« Petilianus, a Donatist bishop Petronilla, saint and virgin Petrus, St., archbp. of Alexandria »

Petronilla, saint and virgin

Petronilla (1), saint and virgin. According to the legend related in the letter attributed to Marcellus, son of the prefect of the city, and incorporated in the apocryphal Acts of SS. Nereus and Achilleus, she was the daughter of St. Peter, was struck with palsy by her father and afterwards restored to health by him. Her great beauty led count Flaccus to fall in love with her and come with soldiers to take her by force as his wife. She rebuked him for coming with an armed band, and desired him, if he wished her as his wife, to send matrons and virgins on the third day to conduct her to his house. He agreed, and she passed the three days in prayer and fasting with her foster-sister Felicula, and on the third day died, after receiving the sacrament, and the women brought by Flaccus to escort her home celebrated her funeral. She was buried on the estate of Flavia Domitilla, on the road to Ardea, a mile and a half from Rome (Acts SS. May, iii. 10, 11, vii. 420–422).

The legend seems to have originated (see Lightfoot, S. Clement, 259–262) from the combination of two elements: (i) the Manichean apocryphal story mentioned by St. Augustine (c. Adimantum, xvii. Op. viii. in Migne, Patr. Lat. xlii. 161) that St. Peter by his prayers caused his daughter to be struck with palsy (the account in St. Augustine implies also her restoration to health by her father); (ii) the existence in the Christian cemetery of Flavia Domitilla of a sarcophagus inscribed with the words AURELIAE (or AUREAE) PETRONILLAE FILIAE DULCISSIMAE. Petronilla was assumed to be a diminutive of Petros; the inscription, it was imagined, had been engraved by the apostle himself. Later writers, e.g. Baronius, felt the supposition that St. Peter had a daughter to be a difficulty, and explained filia as a spiritual daughter, as St. Peter speaks of St. Mark as his son. Petronilla, however, is really derived from Petronius or Petro; and the founder of the Flavian family, the grandfather both of the emperor Vespasian and his brother, T. Flavius Sabinus, the head of that branch of the Flavii to which the supposed converts to Christianity belonged, was T. Flavius Petro of Reate. Petronilla therefore was probably one of the Aurelian gens, several of whom are shewn by the inscriptions discovered by De Rossi to have been buried in the same cemetery, and was by the mother's side a scion of the Flavian family, and therefore related to Flavia Domitilla, the owner of the land over the cemetery, and was probably, like her, a Christian convert.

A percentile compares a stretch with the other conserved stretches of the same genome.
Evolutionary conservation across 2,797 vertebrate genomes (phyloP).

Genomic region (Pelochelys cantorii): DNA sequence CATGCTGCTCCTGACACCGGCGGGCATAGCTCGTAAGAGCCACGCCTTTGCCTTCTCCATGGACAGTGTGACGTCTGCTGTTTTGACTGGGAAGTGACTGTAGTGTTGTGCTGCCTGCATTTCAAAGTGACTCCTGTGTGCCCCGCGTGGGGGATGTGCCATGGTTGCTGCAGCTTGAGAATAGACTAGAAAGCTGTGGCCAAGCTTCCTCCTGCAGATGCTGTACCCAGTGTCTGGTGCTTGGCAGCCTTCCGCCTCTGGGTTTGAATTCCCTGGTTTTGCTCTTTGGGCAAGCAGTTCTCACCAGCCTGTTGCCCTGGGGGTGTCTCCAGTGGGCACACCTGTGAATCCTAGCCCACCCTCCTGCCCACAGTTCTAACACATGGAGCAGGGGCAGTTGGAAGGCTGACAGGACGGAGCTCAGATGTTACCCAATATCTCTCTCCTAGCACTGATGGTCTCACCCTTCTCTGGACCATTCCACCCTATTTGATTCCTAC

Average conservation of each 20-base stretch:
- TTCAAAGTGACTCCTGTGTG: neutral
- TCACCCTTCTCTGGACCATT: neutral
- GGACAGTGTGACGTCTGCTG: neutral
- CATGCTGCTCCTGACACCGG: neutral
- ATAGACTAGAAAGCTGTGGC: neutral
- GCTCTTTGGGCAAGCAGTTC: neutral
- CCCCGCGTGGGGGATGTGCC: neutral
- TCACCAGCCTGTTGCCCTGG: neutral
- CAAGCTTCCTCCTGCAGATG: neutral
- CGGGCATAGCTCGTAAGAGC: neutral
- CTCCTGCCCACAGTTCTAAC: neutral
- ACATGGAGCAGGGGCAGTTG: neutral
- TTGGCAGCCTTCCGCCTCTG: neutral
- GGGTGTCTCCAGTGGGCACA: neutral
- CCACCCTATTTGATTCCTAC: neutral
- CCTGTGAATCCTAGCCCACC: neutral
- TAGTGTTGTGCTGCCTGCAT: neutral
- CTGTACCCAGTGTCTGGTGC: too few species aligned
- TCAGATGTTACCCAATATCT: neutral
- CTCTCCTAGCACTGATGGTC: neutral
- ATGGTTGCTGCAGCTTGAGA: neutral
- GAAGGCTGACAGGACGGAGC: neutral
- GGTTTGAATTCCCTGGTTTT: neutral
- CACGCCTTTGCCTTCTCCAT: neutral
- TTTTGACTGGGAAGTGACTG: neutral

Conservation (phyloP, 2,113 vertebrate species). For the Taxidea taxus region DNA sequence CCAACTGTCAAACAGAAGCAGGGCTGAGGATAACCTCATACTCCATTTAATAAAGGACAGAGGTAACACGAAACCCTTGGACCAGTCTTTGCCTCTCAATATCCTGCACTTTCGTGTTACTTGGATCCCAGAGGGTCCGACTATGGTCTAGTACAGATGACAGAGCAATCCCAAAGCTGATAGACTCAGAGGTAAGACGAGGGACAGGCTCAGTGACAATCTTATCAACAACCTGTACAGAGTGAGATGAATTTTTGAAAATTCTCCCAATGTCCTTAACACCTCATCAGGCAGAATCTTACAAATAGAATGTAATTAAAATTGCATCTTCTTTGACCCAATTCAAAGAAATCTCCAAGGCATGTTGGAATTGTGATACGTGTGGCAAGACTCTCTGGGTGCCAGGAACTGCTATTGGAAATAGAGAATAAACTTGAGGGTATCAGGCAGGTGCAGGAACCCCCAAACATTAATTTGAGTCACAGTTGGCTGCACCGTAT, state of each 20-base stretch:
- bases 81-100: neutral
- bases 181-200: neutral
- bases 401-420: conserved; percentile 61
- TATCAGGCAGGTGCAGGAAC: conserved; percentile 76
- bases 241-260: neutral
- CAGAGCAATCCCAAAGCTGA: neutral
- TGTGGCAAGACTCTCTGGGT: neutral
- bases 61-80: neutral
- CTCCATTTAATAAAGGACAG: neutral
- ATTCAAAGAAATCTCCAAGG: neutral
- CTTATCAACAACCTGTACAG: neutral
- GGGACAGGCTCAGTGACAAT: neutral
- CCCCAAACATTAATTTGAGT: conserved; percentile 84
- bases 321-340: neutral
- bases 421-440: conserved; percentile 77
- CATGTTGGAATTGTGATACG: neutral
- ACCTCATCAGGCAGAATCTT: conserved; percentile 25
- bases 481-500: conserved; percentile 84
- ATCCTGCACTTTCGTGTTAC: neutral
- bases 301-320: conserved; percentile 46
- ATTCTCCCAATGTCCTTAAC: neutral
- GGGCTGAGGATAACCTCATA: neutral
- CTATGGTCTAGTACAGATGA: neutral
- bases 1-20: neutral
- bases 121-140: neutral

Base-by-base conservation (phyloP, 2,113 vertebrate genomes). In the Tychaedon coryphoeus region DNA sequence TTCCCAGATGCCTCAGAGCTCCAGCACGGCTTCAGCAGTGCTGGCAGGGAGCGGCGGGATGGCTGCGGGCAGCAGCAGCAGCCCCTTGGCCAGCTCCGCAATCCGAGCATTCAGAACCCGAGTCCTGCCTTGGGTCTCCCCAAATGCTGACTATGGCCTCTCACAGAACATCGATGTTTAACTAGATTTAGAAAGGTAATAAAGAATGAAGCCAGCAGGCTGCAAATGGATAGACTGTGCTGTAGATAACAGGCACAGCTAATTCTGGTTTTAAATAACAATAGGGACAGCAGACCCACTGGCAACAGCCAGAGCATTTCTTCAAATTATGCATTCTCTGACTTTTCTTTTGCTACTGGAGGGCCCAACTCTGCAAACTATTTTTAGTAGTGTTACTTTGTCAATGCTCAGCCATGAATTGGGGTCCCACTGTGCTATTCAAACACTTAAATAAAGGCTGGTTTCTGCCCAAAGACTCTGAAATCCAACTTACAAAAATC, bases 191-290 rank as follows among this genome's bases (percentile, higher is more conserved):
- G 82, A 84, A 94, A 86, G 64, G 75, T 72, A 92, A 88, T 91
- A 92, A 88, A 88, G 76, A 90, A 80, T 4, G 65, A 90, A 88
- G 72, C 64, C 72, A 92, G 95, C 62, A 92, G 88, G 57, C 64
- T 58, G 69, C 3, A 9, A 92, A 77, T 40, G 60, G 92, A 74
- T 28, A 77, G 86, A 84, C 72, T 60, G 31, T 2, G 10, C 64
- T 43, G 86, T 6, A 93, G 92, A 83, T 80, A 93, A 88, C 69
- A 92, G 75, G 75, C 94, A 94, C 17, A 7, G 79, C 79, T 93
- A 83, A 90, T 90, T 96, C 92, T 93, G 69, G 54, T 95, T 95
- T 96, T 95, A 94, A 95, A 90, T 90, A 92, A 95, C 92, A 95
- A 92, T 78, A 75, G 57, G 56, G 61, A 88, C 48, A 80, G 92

Probably on account of her assumed relationship to St. Peter she was held in high veneration. Though the subterranean basilica constructed by pope Siricius between 391 and 395 contained the tombs of the martyrs SS. Nereus and Achilleus, it was in her honour it was dedicated, and there her body remained in its sarcophagus till in 757 it was translated by pope Paul I. to the Vatican and placed in what had been the mausoleum of the Christian emperors, close to St. Peter's (Liber Pontificalis in Patr. Lat. cxxviii. 1139).

Cav. de Rossi discovered and excavated the ancient basilica of St. Petronilla, determined the original positions of her sarcophagus and the tombs of SS. Nereus and Achilleus, and found a fresco, probably of the first half of the 4th cent. (Bull. 1875, 16), which represents St. Petronilla, designated in it a martyr, conducting one of her votaries to Paradise. A chamber was discovered (Athenaeum, Mar. 4, 1882) in these catacombs, its style of decoration, akin to the Pompeian, shewing its great antiquity. The inscription which had been over the door, written in characters of the Flavian era, is AMPLIATI, which suggests that this might be the tomb of the Ampliatus to whom St. Paul alludes (Rom. xvi. 8). An interesting account of these discoveries and a discussion of the legend of St. Petronilla and the history of her cultus is in Cav. de Rossi's papers (Bullettino di Archeologia Christiana, 1865, 46; 1874, 1, 68, 122 ; 1875, 1–77; 1878, 125–146; 1879, 1–20, 139–160; 1880, 169), and in vol. iv. of Roma Sotterranea.


« Petilianus, a Donatist bishop Petronilla, saint and virgin Petrus, St., archbp. of Alexandria »
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